BC Grad Named Head of Virginia State Police
The Virginia State Police has a new leader, and it’s 2002 Bluefield College graduate Colonel Gary T. Settle of Rappahannock County, Virginia, a 32-year veteran of law enforcement.

BC Grad Named Head of Virginia State Police

By Chris Shoemaker | August 7, 2018 | RSS

The Virginia State Police has a new leader, and it’s 2002 Bluefield College graduate Colonel Gary T. Settle of Rappahannock County, Virginia, a 32-year veteran of law enforcement.

Settle assumed the position in February of 2018 after being appointed to the post by Virginia governor Ralph Northam, and while he’s grateful for the opportunity to lead’s Virginia’s state troopers, he admits it’s one he never envisioned.

“Law enforcement is a special calling and has been a career that has provided me with many unique experiences and rewarding interactions with people all across the Commonwealth,” said Settle. “I didn’t start out with the Virginia State Police thinking I would be the superintendent one day. My ambition 32 years ago was quite simple – to pursue a career where I could make a difference and help others.”

And that he has done. After graduating from the Virginia State Police Academy in 1986, Settle began his career as a trooper in the Culpeper Division where he had the opportunity to campaign and educate Virginians on the life-saving importance of the state’s new seatbelt laws. He served four years from 1996 to 2000 as sheriff of his native Rappahannock County before returning to the State Police as a sergeant with the Culpeper Division. There, in 2001, he led the Tactical Team to the Pentagon to assist with perimeter security during the terrorist attacks of September 11.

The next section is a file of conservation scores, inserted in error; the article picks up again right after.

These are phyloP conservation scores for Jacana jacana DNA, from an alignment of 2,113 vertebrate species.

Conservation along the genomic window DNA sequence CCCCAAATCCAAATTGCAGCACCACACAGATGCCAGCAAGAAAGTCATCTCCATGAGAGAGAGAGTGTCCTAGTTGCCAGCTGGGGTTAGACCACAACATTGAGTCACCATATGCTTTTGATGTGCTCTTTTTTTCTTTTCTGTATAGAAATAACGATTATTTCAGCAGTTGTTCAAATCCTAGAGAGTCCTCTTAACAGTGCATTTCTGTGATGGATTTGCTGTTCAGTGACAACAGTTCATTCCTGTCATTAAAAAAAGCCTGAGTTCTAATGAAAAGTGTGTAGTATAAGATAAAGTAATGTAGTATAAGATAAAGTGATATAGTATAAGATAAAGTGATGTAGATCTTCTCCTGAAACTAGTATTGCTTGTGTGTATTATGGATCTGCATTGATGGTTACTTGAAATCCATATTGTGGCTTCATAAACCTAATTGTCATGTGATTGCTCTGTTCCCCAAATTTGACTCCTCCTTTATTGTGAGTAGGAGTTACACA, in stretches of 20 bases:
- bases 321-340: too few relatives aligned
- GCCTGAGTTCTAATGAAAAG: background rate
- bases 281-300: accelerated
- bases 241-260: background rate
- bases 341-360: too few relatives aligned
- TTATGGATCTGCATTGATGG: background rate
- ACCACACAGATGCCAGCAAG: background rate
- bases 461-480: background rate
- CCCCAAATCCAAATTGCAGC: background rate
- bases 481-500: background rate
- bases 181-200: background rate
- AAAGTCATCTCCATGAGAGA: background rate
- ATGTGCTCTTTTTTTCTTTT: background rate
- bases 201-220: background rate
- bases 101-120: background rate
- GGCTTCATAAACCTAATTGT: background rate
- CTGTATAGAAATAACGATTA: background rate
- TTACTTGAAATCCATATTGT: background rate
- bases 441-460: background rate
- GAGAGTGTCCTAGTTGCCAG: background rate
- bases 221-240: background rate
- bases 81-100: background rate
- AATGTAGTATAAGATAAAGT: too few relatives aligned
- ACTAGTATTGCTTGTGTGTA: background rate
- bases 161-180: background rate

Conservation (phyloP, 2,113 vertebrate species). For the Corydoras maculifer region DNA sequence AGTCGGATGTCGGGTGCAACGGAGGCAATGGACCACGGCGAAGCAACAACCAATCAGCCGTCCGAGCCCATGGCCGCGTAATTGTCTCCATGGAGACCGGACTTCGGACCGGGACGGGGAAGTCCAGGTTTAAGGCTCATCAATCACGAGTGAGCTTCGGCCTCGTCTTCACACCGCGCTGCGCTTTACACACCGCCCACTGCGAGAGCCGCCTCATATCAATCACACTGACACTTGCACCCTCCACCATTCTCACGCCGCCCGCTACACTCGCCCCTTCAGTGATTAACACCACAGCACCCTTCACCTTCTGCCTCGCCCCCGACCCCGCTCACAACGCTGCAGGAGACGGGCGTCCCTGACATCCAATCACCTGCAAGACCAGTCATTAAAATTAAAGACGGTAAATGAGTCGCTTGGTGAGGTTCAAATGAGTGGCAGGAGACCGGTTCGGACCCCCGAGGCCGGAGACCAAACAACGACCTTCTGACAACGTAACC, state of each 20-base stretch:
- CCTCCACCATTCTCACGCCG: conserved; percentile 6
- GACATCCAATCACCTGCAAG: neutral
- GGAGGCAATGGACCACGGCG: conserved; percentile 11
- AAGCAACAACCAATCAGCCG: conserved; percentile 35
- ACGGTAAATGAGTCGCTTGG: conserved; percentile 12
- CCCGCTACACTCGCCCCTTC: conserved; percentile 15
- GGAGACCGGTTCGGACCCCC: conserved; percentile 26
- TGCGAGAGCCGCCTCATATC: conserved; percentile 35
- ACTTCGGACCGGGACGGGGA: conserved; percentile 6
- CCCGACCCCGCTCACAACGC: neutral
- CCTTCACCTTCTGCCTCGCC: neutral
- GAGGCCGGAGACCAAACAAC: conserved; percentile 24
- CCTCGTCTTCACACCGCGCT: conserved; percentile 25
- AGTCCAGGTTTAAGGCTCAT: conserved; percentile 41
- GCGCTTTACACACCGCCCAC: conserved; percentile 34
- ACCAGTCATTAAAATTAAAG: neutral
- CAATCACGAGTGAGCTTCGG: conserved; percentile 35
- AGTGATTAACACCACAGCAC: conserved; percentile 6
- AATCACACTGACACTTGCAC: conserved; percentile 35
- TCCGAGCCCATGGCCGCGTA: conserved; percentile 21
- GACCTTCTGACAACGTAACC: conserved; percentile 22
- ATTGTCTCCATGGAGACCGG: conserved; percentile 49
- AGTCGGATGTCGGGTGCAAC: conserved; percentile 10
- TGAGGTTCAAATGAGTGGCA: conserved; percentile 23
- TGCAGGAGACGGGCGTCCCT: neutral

Later, as a lieutenant assigned to the Wytheville Field Office, Settle responded to Virginia Tech to assist with managing the State Police investigation into the mass shooting at Norris Hall on April 16, 2007. As a captain back in the Culpeper Field Office, he initiated town hall meetings to help residents in the Shenandoah Valley severely impacted by the rapid influx of heroin and opioid-related overdoses plaguing their communities.

“I have been very fortunate with the many career opportunities afforded me during my tenure with the Virginia State Police, which is what makes this department such a great place to work,” said Settle. “Being able to serve and protect our communities through traditional and community policing has been the true highlight of my career.”

As he progressed through the ranks, Settle served the State Police as a tactical team supervisor, narcotics and general investigations special agent, firearms instructor, and a member of the State Police Honor Guard. Prior to his appointment to superintendent, he was the deputy director and then director of the Bureau of Criminal Investigation (BCI).